Day after day, the things I saw, heard and feel while talking and relating to these people, brought some light into my mind and some lightness into my soul. Those people have so little, endure such hardships and yet, they seemed so happy, grateful and perseverant. Poor as they were, they give me such a valuable gift. Happiness is not out there, definitely not in any material possession or even in the best of circumstances. It’s in the attitude, in the way we look at live and at us in it, in the gratefulness we can feel for this amazing opportunity and for what we can make with it.

This traveller has a blog : The Wanderer’s Chronicles

credit photo : Maria

[juiz_sps buttons="facebook, twitter, google, tumblr, mail"]

Hitchhiking Laos
Hitchhiking Through Laos

Hitchhiking Through Laos

A moment lived in Laos by Kaitlyn, a traveller from USA

I met my four Canadian travel buddies crossing the border from Cambodia to Laos. We were instructed to give our passports over at the border while we waited on the bus for them to be stamped (Which seems like a bad idea in retrospect). The attendant came back with all of our passports and was shouting out all of our nationalities while he returned them. I, as per usual, was the only American on the bus, and Canadians tend to find this humorous.

We ended up traveling through Laos together, riding bikes through the 4,000 islands, sleeping in hammocks, and drinking our way through the streets of Vientiane. We got the idea to hitchhike from 2 blonde girls who said they had done it and it was quite simple. We decided to give it a shot, as bus fees were all of four dollars and what better way to experience local life? Throwing caution to the wind and carrying our huge packs, we boarded trucks and accepted the kindness of locals who would stop and give us rides. After a day of riding with chickens, in the back of pickups, and receiving two marriage proposals from locals, I realized I was feeling quite sick. I was about to get food poisoning, and I was literally in the back of a pick-up in the middle of nowhere. The driver felt bad for me and dropped me off at a guesthouse, but there was no water available and I spent the night puking into a flush-it-yourself toilet.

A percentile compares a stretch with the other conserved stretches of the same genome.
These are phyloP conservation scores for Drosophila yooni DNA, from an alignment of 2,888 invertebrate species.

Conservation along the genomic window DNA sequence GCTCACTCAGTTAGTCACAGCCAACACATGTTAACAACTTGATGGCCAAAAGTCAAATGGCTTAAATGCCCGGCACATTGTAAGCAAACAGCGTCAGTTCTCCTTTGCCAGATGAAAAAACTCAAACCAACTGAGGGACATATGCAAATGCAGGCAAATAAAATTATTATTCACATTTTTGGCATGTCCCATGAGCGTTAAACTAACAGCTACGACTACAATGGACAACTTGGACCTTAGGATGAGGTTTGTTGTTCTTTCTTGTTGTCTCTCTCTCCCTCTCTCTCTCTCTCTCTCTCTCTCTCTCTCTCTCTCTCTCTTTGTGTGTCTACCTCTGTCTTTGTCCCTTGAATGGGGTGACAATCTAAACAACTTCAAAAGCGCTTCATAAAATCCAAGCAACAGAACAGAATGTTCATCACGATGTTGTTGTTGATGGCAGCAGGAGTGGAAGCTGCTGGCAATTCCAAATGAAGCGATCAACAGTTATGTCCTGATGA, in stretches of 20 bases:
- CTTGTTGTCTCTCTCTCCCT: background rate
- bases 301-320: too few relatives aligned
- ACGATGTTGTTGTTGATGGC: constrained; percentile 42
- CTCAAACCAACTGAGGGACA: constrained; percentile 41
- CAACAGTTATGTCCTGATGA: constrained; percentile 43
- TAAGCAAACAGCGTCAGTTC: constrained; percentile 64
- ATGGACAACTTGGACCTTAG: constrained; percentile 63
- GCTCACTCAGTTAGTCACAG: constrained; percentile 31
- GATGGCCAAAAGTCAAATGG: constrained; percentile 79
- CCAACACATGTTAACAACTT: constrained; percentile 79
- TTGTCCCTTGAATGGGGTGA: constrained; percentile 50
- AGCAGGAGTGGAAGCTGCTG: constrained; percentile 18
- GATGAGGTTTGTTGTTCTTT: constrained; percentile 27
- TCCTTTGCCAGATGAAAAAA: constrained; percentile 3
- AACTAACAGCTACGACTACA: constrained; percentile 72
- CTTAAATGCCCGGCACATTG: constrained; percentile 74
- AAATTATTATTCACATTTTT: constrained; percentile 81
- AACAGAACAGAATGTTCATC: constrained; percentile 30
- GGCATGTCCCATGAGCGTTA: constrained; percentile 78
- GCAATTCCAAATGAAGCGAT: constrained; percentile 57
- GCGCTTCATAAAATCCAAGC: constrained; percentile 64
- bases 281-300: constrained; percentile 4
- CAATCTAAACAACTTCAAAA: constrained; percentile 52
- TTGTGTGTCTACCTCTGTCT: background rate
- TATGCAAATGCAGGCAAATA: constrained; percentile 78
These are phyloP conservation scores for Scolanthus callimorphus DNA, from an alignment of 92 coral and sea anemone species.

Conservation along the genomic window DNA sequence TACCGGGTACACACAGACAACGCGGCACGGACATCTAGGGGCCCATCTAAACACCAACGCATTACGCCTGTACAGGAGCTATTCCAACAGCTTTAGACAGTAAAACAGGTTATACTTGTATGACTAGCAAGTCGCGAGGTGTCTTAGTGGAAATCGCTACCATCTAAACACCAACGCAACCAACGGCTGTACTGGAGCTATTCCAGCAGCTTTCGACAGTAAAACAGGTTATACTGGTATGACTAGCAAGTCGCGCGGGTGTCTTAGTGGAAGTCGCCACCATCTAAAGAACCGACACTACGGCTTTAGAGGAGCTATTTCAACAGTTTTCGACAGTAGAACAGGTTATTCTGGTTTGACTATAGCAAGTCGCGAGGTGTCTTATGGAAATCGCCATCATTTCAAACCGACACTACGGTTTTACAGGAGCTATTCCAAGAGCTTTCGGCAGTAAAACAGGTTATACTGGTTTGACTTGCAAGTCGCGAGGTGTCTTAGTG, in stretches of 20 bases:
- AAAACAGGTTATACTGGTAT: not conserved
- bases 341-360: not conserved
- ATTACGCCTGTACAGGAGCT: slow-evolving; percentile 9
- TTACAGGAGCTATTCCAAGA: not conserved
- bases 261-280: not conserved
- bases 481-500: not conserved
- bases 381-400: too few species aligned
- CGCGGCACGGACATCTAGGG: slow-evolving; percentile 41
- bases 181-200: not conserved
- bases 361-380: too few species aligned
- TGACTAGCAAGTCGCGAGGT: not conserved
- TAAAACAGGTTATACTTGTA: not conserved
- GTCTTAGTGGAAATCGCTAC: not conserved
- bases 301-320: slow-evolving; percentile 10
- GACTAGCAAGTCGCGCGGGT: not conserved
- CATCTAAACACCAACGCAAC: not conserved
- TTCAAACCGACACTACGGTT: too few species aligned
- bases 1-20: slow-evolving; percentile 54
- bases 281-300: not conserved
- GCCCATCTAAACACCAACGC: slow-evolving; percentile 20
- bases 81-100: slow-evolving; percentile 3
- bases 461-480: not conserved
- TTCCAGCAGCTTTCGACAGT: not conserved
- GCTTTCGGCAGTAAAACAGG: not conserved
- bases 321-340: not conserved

That being said, I learned a lot from this experience. At 19, many would have thought it was crazy to meet some strangers and hitchhike with them. Maybe it was. But even when I sick, even when I was at my lowest, people stepped in and took care of me. Travel can be brutal sometimes. You have to rely on the kindness of strangers and throw all the comfortable, familiarities of life out the window. However, when you do, you learn that the world is a pretty amazing place. You learn that sometimes it’s okay to just switch off the news and experience life the way it’s meant to be lived. You learn not to just to rely on others, but to trust in yourself. I’ll never forget the feeling of absolute freedom that I felt that day-hair blowing in the wind and laughing as we hurtled over bumpy roads and potholes. It’s one of those moments where you feel absolutely infinite, and when you find it, you’ll remember that feeling forever.

This traveller has a blog : Way farer Kate

credit photo : Way farer Kate
Bali cliffs
Splashy moment in Bali

Splashy moment in Bali

A moment lived in Indonesia by Agnes, a traveller from Estonia

Nusa Dua peninsula became one of my favourite spots in Bali during my six months of internship there. I am going to tell you about the moment I and my boyfriend visited the place for the first time.